operator, re-design may be required soon, red (PWC < 95% YE°p)'- operation energy demand is beyond acceptable physical limits, immediate intervention is required).

3. Use case

The PSSM and PFSM modules were tested by designing a basic drilling operation that used the V-Man to carry out pick, place, and drilling processes. The workspace is illustrated in Fig 4a. The operation was designed such that the location of the workpiece and drill tool were at positions that were nonoptimal, requiring crouching and reaching up respectively (Fig. 4b and Fig. 4c). The aim of the case study was to therefore determine whether the model would flag these processes to inform the designer that further analysis, or potentially, a redesign was required.

The operation was designed using the 50th percentile male V-Man model (1742.5mm height, 76.1kg weight) and 50th percentile female V-Man model (1626 mm height, 62.5kg weight). The cycle time of the operation was 37.518 seconds (222 MODs). The weight of the workpiece and drill tool were 5kg and 1kg respectively. Typically, the AAWS method uses a threshold of 3 seconds per minute to define a static posture. However, due to the relatively short cycle time used in this case study, the threshold was set to 2% of total cycle time to ensure sufficient sensitivity. The results of the PSSM and PFSM for male model are presented in Table 3 and 4 respectively with Fig. 6 describing the operation's timeline and corresponding PSSM and PFSM outputs. The PSSM module flagged the workpiece picking (30-73 MODs) and drill picking (138-156 MODs) as those that required further analysis (Fig. 6a) for both models. According to the AAWS criteria, the operation is in the amber area for both models (Scores of 41.25 for male and female models). This indicates that, as expected, there is a need to redesign the operation to reduce postures that pose health risks.

The PFSM predicted a total energy expenditure of 5.52 and 5.49 kcal/min for male and female models where ~70% of which was caused by vertical arm movements highlighting the relatively high metabolic load of this process and indicating a need for redesign. This load could be reduced by reducing workpiece and tool mass, and by placing the workpiece in an area that is less strenuous on the operator to reach. Prediction of physical fatigue of PFSM for 50th percentile male and female worker populations are illustrated in Fig. 5. This data can be used either optimising the current workstation or selecting the suitable worker and work duration.

4. Conclusion and future work

This research stemmed from the identification of the need to fill the gaps between ergonomic analysis, fatigue analysis and virtual engineering tools used to design production processes. The presented work has focused on describing how theoretical models used for human posture and fatigue analysis i.e. AAWS and Garg's model, are integrated with a virtual engineering tool to specify, design and prototype engineering support modules that extend the capabilities of an existing VM software solution.

Fig. 4. a) Designed workspace, b) A snapshot posture from picking workpiece task, c) A snapshot posture from picking drill task.

Table 3. PSSM Results (50th percentile male).

Posture Description Time Posture Twist Lateral Reach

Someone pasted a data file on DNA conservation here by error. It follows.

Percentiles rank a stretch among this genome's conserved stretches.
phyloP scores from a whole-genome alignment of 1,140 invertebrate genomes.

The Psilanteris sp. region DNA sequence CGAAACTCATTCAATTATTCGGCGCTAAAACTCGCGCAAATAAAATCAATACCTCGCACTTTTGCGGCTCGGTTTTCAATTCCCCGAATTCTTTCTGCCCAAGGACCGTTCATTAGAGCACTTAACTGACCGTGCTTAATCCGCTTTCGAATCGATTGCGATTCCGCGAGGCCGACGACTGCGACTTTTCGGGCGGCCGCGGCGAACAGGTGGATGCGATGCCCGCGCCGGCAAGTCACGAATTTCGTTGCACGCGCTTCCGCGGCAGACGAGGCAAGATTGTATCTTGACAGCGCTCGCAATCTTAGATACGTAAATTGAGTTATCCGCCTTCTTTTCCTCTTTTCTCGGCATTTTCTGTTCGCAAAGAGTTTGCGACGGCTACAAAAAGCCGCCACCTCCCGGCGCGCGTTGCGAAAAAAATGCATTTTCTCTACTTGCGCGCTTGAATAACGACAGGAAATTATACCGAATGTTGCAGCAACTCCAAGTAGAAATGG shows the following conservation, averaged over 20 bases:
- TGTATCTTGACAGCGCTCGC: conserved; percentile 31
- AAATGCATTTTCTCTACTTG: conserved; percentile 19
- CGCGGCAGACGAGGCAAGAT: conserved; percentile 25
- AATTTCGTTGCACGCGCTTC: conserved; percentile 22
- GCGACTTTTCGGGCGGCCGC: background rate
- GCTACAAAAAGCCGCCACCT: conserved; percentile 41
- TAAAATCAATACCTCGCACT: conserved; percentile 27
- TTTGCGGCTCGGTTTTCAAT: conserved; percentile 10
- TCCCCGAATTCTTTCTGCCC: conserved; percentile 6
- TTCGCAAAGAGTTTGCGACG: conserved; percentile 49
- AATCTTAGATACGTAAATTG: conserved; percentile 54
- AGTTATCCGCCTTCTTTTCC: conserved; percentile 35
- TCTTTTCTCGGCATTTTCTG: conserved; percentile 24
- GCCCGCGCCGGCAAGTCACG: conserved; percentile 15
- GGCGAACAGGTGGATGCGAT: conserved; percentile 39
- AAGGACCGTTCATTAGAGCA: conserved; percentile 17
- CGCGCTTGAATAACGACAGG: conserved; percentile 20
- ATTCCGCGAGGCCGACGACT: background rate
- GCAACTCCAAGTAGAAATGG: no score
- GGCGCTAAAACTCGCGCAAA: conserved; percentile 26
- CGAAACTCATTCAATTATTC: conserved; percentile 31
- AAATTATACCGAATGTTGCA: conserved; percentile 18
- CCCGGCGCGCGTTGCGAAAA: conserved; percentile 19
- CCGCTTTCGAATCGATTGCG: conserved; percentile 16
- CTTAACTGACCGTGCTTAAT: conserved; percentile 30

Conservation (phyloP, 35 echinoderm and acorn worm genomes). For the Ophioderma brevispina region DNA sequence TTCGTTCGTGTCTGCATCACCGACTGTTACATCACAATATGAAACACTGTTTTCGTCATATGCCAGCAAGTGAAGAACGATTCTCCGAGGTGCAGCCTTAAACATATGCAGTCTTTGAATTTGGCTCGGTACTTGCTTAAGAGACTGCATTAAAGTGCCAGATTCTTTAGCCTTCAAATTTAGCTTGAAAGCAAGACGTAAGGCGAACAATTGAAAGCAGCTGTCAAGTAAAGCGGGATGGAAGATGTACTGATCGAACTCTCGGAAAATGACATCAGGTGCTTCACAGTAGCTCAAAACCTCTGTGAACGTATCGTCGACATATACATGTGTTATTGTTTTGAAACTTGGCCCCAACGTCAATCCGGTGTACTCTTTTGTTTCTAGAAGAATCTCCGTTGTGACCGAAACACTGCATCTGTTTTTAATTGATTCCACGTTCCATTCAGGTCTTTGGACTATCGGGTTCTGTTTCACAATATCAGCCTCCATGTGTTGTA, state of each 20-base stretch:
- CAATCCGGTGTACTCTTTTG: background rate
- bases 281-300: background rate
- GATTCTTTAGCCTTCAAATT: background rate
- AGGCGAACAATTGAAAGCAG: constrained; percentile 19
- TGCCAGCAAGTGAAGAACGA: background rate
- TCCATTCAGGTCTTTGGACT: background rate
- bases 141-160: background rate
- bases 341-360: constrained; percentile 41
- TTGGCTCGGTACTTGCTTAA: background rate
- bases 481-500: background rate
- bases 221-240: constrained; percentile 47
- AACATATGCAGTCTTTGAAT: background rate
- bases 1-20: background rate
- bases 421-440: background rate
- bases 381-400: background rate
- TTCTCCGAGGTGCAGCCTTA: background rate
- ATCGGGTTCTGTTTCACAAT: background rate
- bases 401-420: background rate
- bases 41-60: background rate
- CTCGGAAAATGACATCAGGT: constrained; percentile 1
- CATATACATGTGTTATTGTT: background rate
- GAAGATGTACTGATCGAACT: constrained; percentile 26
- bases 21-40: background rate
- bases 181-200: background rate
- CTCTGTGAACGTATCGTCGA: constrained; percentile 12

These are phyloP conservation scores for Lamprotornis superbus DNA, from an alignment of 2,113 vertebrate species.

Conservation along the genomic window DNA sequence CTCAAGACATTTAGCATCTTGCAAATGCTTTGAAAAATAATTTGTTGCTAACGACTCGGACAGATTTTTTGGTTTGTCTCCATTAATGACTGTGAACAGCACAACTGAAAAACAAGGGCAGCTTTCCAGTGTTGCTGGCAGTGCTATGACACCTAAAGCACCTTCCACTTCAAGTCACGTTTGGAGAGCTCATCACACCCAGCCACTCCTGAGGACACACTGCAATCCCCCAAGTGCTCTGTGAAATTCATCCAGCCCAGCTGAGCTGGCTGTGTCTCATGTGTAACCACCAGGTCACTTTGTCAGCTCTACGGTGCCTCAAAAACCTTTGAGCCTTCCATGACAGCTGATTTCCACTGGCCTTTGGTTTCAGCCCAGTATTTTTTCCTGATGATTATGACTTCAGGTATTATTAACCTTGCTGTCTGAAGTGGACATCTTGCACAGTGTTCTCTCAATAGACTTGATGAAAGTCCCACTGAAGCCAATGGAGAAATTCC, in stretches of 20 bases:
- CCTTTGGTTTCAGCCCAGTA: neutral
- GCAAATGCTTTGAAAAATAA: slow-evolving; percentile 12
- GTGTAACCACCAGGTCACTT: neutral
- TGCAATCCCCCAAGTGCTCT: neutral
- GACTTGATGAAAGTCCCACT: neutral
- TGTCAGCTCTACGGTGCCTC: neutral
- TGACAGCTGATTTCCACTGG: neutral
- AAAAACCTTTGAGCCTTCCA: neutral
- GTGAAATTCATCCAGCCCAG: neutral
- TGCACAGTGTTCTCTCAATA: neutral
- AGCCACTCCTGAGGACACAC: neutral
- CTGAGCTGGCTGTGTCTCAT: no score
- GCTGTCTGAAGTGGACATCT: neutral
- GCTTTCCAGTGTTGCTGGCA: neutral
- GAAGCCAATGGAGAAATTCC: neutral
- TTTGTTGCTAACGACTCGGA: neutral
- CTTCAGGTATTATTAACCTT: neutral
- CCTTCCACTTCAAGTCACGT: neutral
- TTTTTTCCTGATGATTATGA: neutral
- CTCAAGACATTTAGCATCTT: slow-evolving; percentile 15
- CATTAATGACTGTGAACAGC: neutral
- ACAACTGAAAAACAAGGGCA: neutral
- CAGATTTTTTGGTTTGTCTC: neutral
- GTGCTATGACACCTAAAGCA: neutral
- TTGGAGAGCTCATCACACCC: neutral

(MODs) Score Score Score Score

Standing & walking 161 0 0 0 2

Standing bend fwd. 15 3 0 0 5

Std. deeply bend fwd. 13 5 0 0 2

Std. arms at/above shoulder 4 0 0 0 0

Std. arms at/above head 8 8 0 0 0.25

Kneeling upright 5 5 0 0 0

Kneeling bend forward 16 6 0 0 5

Total 222 27 0 0 14.25

Postural Score 41.25

Table 4. PFSM Results (50th percentile male).

Description Energy expenditure (kcal/min) %

Walking 0.305 5.537

Carrying 0.541 9.808

Horizontal arm work 0.482 8.747

Lateral arm work 0.224 4.053

Vertical arm work 3.939 71.406

Maintenance of postures 0.025 0.449

Total 5.516 100

Fig. 5. Physical fatigue prediction of designed operation for a given age, gender and work duration.

Fig. 6. a) PSSM results, b) PFSM results and c) V-Man timeline for designed drilling task (50th percentile male).

The PSSM and PFSM modules developed in this work automatically extract and process appropriate data from an interactive virtual manikin interacting within a virtual engineering environment to provide practical and immediately usable engineering knowledge for an assembly operation utilising a traffic light approach to flag potentially dangerous operations. The work has shown the overlap and gaps between data required by theoretical models and the data generated by virtual models and the methods to achieve mapping between those data sets (i.e. ergo zone screening methods).

This work provides a strong basis for future development of the engineering tools developed by the ASG group: The limitation of the skeleton model currently used for the V-Man module was highlighted and resulted in a clear set of specifications for modification to better align with critical aspects of the theoretical models. Future work will also focus on full implementation and integration of the PSSM and PFSM modules as part of the vueOne software solution. Finally, the posture and fatigue analysis models combined in this work, will be used as one component (human process) of a wider complexity model aiming at assessing complexity of manual and also semi-automated production systems.

Acknowledgment

The authors gratefully acknowledge the support for this work from UK EPSRC, through the Knowledge-Driven Configurable Manufacturing (KDCM) research project under the Flexible and Reconfigurable Manufacturing Initiative.